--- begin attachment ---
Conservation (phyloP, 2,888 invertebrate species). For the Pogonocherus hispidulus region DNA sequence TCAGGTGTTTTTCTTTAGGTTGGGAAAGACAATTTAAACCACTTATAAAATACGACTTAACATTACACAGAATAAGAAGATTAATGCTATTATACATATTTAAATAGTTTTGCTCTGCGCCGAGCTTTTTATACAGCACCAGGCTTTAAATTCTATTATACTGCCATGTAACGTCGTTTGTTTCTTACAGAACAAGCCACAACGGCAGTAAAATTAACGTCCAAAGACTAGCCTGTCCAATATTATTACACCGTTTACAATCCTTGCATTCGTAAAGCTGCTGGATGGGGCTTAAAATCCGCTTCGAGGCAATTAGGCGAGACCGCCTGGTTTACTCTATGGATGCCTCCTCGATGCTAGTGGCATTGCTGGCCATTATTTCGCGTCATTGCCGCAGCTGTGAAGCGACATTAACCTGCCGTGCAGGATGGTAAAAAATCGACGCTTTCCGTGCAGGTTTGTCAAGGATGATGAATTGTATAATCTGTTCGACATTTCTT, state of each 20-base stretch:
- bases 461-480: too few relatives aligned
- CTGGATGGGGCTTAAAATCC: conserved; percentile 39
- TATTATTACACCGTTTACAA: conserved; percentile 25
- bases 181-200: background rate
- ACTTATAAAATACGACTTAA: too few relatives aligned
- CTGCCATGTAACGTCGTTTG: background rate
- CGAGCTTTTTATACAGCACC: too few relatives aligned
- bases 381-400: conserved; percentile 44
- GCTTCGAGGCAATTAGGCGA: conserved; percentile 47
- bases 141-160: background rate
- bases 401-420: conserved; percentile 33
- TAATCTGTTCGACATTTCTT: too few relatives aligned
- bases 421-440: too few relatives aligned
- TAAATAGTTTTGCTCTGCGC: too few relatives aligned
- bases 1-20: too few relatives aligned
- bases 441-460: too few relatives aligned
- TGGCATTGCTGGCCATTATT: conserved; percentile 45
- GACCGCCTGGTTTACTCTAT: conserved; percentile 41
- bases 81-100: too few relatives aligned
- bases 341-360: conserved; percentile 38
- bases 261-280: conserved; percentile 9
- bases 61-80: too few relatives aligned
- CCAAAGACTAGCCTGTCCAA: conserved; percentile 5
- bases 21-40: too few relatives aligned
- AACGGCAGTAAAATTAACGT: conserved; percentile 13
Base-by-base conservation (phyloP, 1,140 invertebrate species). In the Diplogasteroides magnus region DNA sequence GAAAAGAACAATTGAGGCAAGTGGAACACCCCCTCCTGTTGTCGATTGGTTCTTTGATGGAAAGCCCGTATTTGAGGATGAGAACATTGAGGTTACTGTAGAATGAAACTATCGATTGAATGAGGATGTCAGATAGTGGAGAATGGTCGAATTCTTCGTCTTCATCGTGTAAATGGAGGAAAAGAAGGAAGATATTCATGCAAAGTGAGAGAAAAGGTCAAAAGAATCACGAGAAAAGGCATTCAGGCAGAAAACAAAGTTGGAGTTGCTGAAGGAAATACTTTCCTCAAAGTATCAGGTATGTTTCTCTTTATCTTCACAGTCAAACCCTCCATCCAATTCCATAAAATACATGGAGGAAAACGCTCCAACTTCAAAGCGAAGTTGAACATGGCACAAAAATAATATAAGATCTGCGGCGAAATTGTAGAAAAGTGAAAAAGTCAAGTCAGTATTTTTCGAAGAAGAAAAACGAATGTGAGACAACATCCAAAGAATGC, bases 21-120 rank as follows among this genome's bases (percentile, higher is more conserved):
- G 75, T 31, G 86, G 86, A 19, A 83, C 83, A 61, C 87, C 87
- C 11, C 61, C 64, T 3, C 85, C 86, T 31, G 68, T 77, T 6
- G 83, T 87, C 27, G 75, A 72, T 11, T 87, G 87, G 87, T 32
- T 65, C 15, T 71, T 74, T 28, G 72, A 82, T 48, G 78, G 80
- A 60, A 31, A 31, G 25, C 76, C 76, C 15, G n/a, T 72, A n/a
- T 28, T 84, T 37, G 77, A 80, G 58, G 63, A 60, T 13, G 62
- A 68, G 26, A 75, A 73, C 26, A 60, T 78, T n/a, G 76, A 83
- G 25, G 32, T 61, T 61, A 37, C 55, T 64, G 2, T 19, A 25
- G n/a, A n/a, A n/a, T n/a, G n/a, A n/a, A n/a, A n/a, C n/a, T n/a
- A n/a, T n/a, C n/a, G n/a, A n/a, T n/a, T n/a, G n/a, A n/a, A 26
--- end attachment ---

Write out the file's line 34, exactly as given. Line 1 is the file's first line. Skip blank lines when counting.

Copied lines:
- A 68, G 26, A 75, A 73, C 26, A 60, T 78, T n/a, G 76, A 83